Jordan: In search of new benefit - sharing practices through participatory plant breeding
Adnan Al-Yassin. (30/1/2012). Jordan: In search of new benefit - sharing practices through participatory plant breeding, in "The Custodians of Biodiversity - Sharing Access to and Benefits of Genetic Resources". London, United Kingdom: Earthscan.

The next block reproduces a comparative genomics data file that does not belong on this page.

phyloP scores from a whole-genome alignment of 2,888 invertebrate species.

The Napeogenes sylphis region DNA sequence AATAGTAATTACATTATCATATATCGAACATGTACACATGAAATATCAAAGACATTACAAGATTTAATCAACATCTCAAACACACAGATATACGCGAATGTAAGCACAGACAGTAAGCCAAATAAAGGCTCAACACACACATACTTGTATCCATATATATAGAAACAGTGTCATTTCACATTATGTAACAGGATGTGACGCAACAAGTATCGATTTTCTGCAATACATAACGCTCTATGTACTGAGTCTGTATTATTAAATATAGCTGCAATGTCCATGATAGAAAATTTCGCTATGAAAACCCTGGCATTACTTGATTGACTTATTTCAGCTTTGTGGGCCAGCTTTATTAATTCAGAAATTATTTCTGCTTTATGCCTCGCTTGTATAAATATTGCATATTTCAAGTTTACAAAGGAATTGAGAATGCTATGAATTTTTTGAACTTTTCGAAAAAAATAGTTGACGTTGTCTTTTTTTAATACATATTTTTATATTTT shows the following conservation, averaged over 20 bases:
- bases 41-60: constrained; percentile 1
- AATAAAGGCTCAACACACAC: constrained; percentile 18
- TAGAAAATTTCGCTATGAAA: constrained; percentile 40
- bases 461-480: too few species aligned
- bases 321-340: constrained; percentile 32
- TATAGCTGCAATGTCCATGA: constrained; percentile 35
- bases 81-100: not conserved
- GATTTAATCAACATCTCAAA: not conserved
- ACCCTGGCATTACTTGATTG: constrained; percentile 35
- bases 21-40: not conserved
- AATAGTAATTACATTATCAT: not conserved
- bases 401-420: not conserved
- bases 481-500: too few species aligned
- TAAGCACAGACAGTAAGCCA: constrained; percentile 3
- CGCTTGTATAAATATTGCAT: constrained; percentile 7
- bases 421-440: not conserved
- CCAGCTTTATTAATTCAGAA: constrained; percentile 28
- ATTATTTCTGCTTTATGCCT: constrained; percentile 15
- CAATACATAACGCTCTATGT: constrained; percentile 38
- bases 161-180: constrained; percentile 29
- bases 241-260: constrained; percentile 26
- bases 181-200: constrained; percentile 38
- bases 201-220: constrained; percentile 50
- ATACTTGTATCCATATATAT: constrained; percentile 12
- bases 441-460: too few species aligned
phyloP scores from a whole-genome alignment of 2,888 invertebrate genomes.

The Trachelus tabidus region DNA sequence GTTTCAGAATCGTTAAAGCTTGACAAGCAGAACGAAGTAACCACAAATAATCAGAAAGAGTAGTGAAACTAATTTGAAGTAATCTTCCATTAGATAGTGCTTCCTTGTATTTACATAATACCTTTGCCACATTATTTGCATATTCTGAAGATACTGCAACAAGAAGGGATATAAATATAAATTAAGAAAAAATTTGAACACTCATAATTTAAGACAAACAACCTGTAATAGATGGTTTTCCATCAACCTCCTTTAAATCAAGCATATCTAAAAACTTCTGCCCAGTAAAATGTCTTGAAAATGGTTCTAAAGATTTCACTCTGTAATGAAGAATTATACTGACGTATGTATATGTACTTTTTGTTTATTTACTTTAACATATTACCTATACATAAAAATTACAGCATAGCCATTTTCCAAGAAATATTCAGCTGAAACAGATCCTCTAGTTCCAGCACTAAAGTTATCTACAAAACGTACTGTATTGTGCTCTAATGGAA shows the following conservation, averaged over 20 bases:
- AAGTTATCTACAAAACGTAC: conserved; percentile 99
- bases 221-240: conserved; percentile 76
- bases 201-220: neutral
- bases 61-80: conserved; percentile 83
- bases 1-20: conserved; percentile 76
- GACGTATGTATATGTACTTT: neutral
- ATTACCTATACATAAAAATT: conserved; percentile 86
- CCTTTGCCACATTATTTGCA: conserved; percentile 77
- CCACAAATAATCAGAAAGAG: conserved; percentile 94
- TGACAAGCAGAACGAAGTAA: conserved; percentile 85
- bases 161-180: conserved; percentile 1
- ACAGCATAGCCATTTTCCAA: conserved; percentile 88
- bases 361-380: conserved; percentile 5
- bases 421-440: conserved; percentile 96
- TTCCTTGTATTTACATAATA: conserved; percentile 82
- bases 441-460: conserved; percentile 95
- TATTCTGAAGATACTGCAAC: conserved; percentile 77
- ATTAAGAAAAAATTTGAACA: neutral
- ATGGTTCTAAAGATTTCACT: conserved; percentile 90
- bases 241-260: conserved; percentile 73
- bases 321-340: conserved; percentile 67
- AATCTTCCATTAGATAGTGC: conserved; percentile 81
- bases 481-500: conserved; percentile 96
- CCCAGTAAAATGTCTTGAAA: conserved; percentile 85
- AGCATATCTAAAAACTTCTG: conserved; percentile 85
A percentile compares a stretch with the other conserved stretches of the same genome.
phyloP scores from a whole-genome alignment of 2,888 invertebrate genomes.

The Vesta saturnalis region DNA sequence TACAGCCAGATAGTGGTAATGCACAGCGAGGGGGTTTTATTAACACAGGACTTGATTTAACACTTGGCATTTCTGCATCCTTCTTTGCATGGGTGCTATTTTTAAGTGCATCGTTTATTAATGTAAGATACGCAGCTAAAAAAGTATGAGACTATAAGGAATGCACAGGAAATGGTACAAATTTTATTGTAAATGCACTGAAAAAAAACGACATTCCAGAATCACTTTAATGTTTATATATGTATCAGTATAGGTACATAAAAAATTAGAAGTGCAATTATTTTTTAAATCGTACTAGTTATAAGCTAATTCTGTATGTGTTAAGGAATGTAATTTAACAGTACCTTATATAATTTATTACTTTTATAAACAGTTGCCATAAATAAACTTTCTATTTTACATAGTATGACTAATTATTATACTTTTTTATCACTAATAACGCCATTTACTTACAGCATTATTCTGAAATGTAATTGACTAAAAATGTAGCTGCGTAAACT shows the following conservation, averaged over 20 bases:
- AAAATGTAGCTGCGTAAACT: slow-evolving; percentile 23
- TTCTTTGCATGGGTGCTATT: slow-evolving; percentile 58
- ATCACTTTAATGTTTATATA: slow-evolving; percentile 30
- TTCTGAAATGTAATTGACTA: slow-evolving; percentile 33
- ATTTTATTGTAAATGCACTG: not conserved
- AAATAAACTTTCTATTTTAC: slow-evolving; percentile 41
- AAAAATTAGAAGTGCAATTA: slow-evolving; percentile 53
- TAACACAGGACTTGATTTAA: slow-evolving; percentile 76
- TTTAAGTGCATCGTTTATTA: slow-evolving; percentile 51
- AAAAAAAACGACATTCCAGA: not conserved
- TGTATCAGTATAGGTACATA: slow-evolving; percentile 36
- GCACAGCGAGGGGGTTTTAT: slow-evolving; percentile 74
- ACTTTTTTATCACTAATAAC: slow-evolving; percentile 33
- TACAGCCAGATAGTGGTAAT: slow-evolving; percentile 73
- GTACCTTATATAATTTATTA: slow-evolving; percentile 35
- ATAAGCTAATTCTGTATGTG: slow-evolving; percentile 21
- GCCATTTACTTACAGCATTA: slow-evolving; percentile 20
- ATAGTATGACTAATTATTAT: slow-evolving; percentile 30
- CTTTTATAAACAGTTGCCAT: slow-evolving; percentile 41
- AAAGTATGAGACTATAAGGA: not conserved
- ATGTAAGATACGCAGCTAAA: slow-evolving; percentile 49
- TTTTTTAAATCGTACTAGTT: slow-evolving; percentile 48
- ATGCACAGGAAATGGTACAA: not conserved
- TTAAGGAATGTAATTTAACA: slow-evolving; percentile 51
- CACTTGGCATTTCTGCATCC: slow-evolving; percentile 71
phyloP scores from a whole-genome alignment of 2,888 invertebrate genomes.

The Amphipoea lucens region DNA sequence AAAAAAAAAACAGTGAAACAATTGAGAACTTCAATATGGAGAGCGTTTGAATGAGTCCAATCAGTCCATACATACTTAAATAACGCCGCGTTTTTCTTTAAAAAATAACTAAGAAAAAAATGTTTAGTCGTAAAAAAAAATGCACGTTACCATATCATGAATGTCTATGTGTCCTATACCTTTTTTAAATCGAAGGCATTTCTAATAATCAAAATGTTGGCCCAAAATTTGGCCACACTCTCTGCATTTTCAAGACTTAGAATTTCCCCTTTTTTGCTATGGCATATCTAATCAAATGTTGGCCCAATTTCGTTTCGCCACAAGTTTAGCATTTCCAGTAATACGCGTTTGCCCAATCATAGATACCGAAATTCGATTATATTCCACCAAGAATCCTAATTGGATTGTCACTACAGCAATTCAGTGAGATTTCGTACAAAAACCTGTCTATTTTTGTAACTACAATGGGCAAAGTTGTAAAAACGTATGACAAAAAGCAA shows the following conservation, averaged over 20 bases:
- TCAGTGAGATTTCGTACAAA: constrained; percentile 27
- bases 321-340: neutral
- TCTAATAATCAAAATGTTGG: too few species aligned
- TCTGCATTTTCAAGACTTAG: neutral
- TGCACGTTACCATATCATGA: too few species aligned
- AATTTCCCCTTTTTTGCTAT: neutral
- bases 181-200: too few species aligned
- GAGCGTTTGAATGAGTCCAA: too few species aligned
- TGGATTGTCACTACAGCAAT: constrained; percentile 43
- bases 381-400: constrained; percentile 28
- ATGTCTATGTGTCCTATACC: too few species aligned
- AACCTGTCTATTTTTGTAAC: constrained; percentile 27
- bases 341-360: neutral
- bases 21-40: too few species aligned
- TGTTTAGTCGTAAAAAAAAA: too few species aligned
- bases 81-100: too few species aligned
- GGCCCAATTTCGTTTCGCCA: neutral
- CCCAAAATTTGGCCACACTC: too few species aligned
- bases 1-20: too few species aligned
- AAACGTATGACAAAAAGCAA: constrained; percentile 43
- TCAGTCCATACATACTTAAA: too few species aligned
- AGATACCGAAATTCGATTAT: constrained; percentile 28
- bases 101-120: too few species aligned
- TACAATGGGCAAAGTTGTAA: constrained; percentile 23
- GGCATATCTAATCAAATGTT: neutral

Of Jordan’s 8.93 million hectares, only 7.8% is arable land. However, the agricultural sector plays an important role through its contribution to national income and employment. Agriculture contributes 7.5% to gross national product, and about 22% of Jordan’s population (estimated at 5,835,500) make a living from agriculture. The country has a Mediterranean-type climate and several agro-climatic zones, which vary considerably in terms of rainfall, temperature, soils and cropping patterns. Agricultural crops are mainly rainfed (98%). Field crops (such as cereals, food and feed legumes), orchards (mainly olive trees) and vegetables are grown on 65.5%, 25.5% and 9.0%, respectively, of agricultural lands. Wheat, barley, lentils, chickpeas and vetches are produced during the main winter growing season. Irrigated agriculture is concentrated in the rift valley (the Jordan Valley), where vegetables and citrus fruits are the main crops. In the southeastern part of the country, cereals and forage crops are grown using pivot irrigation. Sources of water are the Jordan River, springs, wells and several dams. Jordan’s government has been active in creating a supportive institutional environment for agricultural development. This case study looks at agricultural policies, laws and international agreements through the lens of the country’s efforts to introduce and institutionalize PPB in collaboration with ICARDA. These PPB activities build on ICARDA’s pioneering work in Syria and other countries (see Chapter 6). ABS issues are still new to the country, but are attracting attention. The ABS team, which is made up of staff from the National Center for Agricultural Research and Extension (NCARE) and ICARDA and is part of the IDRC-supported project on ABS issues, is at the forefront of efforts to gain more recognition.